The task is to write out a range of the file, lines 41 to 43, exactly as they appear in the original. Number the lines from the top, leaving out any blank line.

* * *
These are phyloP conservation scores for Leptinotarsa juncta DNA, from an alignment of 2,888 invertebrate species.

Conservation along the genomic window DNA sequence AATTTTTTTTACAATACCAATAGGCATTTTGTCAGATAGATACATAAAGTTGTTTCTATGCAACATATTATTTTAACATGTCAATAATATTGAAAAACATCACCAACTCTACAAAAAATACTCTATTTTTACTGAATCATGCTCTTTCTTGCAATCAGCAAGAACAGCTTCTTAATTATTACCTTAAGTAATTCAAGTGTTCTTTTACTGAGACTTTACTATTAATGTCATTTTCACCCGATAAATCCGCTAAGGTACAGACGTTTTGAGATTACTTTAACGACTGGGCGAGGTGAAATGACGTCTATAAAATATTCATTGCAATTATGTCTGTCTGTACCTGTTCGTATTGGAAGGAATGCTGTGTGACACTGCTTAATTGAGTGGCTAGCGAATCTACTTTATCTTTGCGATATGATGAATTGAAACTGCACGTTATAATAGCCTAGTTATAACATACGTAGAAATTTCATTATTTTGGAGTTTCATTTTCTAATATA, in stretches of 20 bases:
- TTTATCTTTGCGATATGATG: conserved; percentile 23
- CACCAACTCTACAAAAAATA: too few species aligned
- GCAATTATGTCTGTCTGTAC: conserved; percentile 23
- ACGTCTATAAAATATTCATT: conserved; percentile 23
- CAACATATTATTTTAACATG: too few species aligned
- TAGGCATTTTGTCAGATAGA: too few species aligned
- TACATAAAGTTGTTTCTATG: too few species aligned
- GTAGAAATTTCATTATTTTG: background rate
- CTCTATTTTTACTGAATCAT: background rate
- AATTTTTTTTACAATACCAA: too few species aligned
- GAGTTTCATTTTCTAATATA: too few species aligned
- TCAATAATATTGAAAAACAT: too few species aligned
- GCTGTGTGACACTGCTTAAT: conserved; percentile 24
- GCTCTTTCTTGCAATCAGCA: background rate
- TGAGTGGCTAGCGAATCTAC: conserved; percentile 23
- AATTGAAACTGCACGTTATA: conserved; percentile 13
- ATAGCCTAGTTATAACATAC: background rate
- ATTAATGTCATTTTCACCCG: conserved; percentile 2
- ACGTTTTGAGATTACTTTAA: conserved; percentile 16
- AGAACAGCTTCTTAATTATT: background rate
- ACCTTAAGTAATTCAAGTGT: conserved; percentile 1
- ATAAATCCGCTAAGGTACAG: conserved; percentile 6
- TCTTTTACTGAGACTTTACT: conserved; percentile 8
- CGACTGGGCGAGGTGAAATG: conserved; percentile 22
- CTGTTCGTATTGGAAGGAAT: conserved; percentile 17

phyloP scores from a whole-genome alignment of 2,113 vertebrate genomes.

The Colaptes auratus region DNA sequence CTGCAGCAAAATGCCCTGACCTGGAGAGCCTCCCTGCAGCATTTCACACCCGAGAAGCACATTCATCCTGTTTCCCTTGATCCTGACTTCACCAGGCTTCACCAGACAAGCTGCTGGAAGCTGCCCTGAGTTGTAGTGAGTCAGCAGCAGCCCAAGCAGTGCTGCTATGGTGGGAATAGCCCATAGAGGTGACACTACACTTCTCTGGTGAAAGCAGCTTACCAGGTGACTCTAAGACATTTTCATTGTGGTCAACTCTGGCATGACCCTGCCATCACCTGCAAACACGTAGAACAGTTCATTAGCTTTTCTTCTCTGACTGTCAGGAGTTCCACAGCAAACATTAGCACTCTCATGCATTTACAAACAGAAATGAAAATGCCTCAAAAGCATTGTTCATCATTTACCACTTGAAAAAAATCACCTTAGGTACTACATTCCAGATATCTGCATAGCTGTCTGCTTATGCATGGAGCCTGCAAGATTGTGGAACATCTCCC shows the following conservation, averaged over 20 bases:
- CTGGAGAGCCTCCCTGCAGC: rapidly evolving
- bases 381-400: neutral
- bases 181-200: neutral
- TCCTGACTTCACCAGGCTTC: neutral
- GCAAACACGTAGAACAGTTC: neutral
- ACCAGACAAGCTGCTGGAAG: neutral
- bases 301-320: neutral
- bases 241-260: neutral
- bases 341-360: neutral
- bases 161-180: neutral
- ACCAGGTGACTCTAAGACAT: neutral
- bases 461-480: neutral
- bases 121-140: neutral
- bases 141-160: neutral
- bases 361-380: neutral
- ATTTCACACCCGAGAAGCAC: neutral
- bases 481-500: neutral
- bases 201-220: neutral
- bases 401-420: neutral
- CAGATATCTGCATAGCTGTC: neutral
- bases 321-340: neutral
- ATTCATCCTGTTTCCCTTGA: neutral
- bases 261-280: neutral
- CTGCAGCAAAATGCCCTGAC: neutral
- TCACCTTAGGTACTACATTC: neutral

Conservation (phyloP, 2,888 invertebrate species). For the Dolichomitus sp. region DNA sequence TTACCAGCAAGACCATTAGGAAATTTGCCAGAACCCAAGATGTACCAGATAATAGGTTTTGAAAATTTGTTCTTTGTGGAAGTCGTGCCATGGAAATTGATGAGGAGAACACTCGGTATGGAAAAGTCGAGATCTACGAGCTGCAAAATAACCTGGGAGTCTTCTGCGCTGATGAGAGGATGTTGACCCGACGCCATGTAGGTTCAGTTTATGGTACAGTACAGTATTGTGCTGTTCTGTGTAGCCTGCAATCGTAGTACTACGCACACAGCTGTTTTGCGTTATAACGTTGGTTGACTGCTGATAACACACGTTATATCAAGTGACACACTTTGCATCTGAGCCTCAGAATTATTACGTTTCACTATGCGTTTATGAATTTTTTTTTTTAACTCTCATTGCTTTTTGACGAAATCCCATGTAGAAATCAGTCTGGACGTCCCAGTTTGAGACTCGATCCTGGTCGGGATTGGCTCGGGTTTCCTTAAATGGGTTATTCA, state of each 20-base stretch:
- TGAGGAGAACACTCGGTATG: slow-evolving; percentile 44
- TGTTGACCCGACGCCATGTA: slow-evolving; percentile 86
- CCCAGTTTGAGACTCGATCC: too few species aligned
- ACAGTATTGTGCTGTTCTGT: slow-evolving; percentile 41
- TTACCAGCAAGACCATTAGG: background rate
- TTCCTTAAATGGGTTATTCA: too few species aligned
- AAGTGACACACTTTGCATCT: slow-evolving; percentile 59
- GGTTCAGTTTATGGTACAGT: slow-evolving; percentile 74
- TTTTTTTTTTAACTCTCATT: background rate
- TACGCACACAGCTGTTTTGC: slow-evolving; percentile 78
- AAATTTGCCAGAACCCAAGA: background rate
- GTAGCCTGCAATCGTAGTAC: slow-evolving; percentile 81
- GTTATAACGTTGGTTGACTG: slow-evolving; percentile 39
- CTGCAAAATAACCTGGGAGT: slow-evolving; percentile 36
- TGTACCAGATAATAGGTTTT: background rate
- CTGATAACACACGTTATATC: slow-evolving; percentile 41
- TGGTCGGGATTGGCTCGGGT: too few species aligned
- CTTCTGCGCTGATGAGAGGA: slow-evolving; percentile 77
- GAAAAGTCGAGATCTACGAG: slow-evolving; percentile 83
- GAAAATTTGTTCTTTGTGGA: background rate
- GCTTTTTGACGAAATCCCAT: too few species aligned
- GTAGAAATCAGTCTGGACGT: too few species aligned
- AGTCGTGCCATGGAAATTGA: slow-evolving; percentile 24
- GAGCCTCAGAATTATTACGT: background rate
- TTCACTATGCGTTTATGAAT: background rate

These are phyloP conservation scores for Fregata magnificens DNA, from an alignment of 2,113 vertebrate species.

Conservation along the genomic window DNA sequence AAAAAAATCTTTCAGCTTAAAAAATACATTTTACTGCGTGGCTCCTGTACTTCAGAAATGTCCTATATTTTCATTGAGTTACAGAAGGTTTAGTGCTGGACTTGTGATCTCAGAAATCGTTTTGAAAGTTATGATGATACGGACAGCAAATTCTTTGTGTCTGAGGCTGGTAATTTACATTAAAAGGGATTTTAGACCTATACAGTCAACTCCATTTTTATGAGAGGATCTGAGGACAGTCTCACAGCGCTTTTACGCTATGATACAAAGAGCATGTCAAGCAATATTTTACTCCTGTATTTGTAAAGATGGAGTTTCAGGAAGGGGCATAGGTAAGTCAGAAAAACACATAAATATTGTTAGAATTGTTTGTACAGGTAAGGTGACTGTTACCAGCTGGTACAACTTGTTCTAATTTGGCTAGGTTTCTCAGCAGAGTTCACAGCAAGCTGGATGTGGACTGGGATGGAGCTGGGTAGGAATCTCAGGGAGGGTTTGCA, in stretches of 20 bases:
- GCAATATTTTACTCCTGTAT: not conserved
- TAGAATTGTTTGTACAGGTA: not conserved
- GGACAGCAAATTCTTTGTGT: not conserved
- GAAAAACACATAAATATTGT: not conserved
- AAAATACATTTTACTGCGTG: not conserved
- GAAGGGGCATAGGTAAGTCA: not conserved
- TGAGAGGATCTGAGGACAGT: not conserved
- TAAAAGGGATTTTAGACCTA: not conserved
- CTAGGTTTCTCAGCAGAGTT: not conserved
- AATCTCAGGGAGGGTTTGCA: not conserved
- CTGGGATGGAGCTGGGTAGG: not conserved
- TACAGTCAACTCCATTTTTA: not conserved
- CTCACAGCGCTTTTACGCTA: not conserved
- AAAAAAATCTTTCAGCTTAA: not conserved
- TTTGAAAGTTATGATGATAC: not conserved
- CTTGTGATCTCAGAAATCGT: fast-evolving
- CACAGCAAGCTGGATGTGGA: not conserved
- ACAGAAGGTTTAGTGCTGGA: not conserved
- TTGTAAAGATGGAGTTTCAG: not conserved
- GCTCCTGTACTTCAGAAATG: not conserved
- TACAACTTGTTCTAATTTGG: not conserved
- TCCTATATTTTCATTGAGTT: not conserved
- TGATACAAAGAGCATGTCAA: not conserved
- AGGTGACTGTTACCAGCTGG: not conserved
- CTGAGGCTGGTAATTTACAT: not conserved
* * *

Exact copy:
- bases 461-480: neutral
- bases 121-140: neutral
- bases 141-160: neutral